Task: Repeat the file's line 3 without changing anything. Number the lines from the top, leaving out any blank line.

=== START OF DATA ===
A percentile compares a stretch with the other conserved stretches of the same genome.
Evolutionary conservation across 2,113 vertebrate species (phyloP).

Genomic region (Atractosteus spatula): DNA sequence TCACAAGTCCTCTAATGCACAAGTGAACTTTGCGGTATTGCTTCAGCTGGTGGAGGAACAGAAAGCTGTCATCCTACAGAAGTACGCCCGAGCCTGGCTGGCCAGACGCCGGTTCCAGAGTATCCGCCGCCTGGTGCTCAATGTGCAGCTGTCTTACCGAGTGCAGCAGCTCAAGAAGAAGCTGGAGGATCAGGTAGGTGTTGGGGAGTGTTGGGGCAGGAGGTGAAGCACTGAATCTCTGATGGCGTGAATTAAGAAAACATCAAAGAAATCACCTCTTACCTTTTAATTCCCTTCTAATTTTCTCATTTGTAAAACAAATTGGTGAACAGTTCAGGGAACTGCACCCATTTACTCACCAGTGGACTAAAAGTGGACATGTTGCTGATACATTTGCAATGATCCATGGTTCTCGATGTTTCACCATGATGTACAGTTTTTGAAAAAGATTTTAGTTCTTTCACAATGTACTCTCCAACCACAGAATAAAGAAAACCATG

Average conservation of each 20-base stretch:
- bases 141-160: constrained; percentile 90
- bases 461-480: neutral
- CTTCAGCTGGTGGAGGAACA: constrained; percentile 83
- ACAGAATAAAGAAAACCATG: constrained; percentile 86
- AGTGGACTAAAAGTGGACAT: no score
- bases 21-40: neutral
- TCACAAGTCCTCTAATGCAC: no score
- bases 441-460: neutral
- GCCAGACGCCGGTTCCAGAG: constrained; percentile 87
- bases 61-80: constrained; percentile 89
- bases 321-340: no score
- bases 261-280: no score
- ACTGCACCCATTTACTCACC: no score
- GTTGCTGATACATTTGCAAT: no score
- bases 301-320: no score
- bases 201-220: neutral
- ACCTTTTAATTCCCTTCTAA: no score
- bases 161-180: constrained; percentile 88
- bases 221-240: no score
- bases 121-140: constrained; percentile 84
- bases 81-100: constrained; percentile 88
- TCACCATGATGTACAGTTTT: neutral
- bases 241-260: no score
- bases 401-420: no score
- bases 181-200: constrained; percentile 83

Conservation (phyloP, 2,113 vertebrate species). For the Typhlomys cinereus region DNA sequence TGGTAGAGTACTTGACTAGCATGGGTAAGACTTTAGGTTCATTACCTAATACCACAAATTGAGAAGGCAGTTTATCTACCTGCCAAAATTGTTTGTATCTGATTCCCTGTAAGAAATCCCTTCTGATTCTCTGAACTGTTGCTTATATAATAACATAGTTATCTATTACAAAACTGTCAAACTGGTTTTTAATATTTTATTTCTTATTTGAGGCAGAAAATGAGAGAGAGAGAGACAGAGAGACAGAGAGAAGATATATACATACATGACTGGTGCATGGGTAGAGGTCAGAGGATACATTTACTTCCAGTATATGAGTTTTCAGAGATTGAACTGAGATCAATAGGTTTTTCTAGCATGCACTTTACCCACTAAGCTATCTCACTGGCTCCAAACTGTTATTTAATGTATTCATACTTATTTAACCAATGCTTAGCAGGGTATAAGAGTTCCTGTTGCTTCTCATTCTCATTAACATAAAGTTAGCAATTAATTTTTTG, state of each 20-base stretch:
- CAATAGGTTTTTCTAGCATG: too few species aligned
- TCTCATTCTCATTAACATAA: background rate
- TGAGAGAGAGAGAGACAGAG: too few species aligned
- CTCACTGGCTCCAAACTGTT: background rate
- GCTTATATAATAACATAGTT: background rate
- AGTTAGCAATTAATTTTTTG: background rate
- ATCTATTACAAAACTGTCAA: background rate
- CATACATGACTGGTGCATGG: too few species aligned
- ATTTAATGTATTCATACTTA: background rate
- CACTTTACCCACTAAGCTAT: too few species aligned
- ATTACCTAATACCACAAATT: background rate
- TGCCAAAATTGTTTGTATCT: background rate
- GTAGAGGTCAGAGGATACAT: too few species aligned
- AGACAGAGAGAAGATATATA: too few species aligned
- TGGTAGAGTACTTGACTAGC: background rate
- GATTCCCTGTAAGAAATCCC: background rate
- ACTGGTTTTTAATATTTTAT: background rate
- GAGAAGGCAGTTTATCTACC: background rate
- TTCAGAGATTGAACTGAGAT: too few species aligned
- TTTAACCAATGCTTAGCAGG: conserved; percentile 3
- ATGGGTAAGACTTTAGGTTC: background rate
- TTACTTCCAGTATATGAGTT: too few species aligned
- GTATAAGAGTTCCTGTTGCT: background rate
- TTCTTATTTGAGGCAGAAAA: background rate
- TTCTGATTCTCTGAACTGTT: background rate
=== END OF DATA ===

Genomic region (Atractosteus spatula): DNA sequence TCACAAGTCCTCTAATGCACAAGTGAACTTTGCGGTATTGCTTCAGCTGGTGGAGGAACAGAAAGCTGTCATCCTACAGAAGTACGCCCGAGCCTGGCTGGCCAGACGCCGGTTCCAGAGTATCCGCCGCCTGGTGCTCAATGTGCAGCTGTCTTACCGAGTGCAGCAGCTCAAGAAGAAGCTGGAGGATCAGGTAGGTGTTGGGGAGTGTTGGGGCAGGAGGTGAAGCACTGAATCTCTGATGGCGTGAATTAAGAAAACATCAAAGAAATCACCTCTTACCTTTTAATTCCCTTCTAATTTTCTCATTTGTAAAACAAATTGGTGAACAGTTCAGGGAACTGCACCCATTTACTCACCAGTGGACTAAAAGTGGACATGTTGCTGATACATTTGCAATGATCCATGGTTCTCGATGTTTCACCATGATGTACAGTTTTTGAAAAAGATTTTAGTTCTTTCACAATGTACTCTCCAACCACAGAATAAAGAAAACCATG